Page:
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as Billy `Shiner' Simpson
as Frank Spedding
as Eddie `Golden Boy' Simpson
as Mikey Peck
as Det. Insp. Grant
as Det. Insp. Garland
as Spedding's P.A.
as Mel's Girlfriend
as TV Cameraman
as TV Producer
as Aunt Connie
as Uncle Terry
as Fight Announcer
as Hotel Manager
as Pete Jones
as Security guard
as Man in Baseball Cap
Critic Reviews for Shiner
It's hard to like a film about a guy who is utterly unlikeable, and Shiner, starring Michael Caine as an aging British boxing promoter desperate for a taste of fame and fortune, is certainly that.
An ambitious movie that, like Shiner's organizing of the big fight, pulls off enough of its effects to make up for the ones that don't come off.
Shiner can certainly go the distance, but isn't world championship material.
A tough and uncompromising drama about a boxing promoter betrayed by his family, Shiner may not totally succeed in its story outcome, but it is worth seeing for Michael Caine's devastatingly powerful and vulnerable performance alone.
Lacks heart, depth and, most of all, purpose.
(Caine) proves once again he hasn't lost his touch, bringing off a superb performance in an admittedly middling film.
Audience Reviews for Shiner
"I've never watched a movie with Michael Caine that I haven't at least liked. But I guess that streak ends with this film. I didn't like any of it. I was bored. There was no real action. The plot is weak. The acting is sloppy. Michael's character wasn't one bit likeable, which made it even easier to dislike this film. I was expecting some kind of mob action and got a petty fight promoter who is banking all his families money on his son, "The Golden Boy". I just couldn't wait for it to be over with. It didn't turn out to be what I was hoping for. Which was a good suspense-action-thriller."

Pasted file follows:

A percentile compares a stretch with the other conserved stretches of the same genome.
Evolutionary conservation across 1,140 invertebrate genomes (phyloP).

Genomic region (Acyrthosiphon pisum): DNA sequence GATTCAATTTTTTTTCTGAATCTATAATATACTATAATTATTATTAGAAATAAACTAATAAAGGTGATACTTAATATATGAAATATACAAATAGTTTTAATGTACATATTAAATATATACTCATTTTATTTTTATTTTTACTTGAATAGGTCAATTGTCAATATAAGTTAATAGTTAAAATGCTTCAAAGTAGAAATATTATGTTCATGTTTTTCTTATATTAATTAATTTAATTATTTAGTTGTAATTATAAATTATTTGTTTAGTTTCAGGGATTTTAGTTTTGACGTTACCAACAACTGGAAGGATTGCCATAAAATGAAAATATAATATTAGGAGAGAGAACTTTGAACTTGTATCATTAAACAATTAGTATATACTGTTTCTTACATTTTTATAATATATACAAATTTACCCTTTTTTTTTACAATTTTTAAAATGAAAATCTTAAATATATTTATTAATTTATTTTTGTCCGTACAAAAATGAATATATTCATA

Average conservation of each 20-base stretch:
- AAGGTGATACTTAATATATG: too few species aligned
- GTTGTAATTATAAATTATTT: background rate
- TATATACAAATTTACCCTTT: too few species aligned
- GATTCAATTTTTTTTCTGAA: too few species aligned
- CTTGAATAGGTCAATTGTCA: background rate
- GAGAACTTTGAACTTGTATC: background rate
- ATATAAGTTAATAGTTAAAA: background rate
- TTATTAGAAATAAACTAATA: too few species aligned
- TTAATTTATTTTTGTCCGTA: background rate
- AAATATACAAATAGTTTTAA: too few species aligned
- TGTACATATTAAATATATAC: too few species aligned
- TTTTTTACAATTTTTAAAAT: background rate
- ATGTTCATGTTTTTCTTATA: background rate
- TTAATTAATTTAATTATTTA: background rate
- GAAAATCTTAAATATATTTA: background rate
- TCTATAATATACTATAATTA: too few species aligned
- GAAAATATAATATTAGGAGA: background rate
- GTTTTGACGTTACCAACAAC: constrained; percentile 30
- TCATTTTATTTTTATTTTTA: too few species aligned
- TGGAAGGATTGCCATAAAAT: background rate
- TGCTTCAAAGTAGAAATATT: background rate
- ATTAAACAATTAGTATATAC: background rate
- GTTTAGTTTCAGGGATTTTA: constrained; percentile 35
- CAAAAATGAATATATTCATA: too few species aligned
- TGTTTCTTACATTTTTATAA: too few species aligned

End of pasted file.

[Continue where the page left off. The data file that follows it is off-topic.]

A first-rate hard-boiled brutal British crime drama, where Sir Michael Caine delivers a intense and powerful performance, as Billy "Shiner" Simpson a gangster/boxing promoter with serious money and legal problems, who bets everything in a make-or-break title fight, between his terrified 20-year-old son and a American boxer of vastly superior ability, when his son loses, Shiner concludes that someone forced his son to throw the fight. Before Shiner can talk to his son, he is shot right in front of him, by some unknown and unseen person. Shiner now seeks revenge, and will stop at nothing to find who is responsible for his son's death. A fascinating character study of a paranoid, bullying, ego-driven man, who can't accept that his problems are all self made. Fine direction by John Irvin, with superlative supporting performances by Martin Landau, Frances Barber, Claire Rushbrook, Andy Serkis, Gary Lewis, Danny Wedd and Kenneth Cranham. A grim tale worth seeing for Caine's show stopping performance. Highly Recommended.
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